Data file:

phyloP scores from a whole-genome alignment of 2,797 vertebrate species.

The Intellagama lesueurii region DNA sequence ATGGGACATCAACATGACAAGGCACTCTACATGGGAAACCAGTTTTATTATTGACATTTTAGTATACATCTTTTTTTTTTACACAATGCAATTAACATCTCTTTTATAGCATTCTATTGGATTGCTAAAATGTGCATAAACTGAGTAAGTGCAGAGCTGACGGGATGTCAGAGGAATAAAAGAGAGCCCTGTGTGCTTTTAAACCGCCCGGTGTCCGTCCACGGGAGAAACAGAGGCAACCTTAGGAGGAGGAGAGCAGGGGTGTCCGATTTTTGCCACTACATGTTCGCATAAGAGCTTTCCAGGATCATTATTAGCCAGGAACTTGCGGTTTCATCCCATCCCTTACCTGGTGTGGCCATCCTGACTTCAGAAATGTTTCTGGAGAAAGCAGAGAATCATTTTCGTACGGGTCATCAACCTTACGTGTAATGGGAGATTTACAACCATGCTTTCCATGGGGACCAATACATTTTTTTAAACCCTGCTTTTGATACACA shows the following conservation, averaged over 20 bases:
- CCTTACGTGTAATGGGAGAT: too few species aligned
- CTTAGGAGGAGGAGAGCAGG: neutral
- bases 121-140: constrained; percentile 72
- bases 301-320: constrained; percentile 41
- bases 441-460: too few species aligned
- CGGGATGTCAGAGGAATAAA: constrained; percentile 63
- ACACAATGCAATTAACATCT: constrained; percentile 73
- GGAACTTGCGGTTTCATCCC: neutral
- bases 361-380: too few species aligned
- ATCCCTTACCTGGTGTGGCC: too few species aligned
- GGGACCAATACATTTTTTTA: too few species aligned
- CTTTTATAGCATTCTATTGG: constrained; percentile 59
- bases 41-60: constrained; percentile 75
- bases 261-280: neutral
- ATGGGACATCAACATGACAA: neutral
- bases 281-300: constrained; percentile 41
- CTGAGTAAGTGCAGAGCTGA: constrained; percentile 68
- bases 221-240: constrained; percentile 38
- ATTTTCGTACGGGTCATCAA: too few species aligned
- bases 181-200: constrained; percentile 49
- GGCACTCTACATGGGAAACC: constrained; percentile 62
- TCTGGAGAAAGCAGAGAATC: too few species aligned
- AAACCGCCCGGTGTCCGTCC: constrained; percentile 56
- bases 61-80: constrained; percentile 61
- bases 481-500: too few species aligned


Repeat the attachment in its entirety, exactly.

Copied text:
phyloP scores from a whole-genome alignment of 2,797 vertebrate species.

The Intellagama lesueurii region DNA sequence ATGGGACATCAACATGACAAGGCACTCTACATGGGAAACCAGTTTTATTATTGACATTTTAGTATACATCTTTTTTTTTTACACAATGCAATTAACATCTCTTTTATAGCATTCTATTGGATTGCTAAAATGTGCATAAACTGAGTAAGTGCAGAGCTGACGGGATGTCAGAGGAATAAAAGAGAGCCCTGTGTGCTTTTAAACCGCCCGGTGTCCGTCCACGGGAGAAACAGAGGCAACCTTAGGAGGAGGAGAGCAGGGGTGTCCGATTTTTGCCACTACATGTTCGCATAAGAGCTTTCCAGGATCATTATTAGCCAGGAACTTGCGGTTTCATCCCATCCCTTACCTGGTGTGGCCATCCTGACTTCAGAAATGTTTCTGGAGAAAGCAGAGAATCATTTTCGTACGGGTCATCAACCTTACGTGTAATGGGAGATTTACAACCATGCTTTCCATGGGGACCAATACATTTTTTTAAACCCTGCTTTTGATACACA shows the following conservation, averaged over 20 bases:
- CCTTACGTGTAATGGGAGAT: too few species aligned
- CTTAGGAGGAGGAGAGCAGG: neutral
- bases 121-140: constrained; percentile 72
- bases 301-320: constrained; percentile 41
- bases 441-460: too few species aligned
- CGGGATGTCAGAGGAATAAA: constrained; percentile 63
- ACACAATGCAATTAACATCT: constrained; percentile 73
- GGAACTTGCGGTTTCATCCC: neutral
- bases 361-380: too few species aligned
- ATCCCTTACCTGGTGTGGCC: too few species aligned
- GGGACCAATACATTTTTTTA: too few species aligned
- CTTTTATAGCATTCTATTGG: constrained; percentile 59
- bases 41-60: constrained; percentile 75
- bases 261-280: neutral
- ATGGGACATCAACATGACAA: neutral
- bases 281-300: constrained; percentile 41
- CTGAGTAAGTGCAGAGCTGA: constrained; percentile 68
- bases 221-240: constrained; percentile 38
- ATTTTCGTACGGGTCATCAA: too few species aligned
- bases 181-200: constrained; percentile 49
- GGCACTCTACATGGGAAACC: constrained; percentile 62
- TCTGGAGAAAGCAGAGAATC: too few species aligned
- AAACCGCCCGGTGTCCGTCC: constrained; percentile 56
- bases 61-80: constrained; percentile 61
- bases 481-500: too few species aligned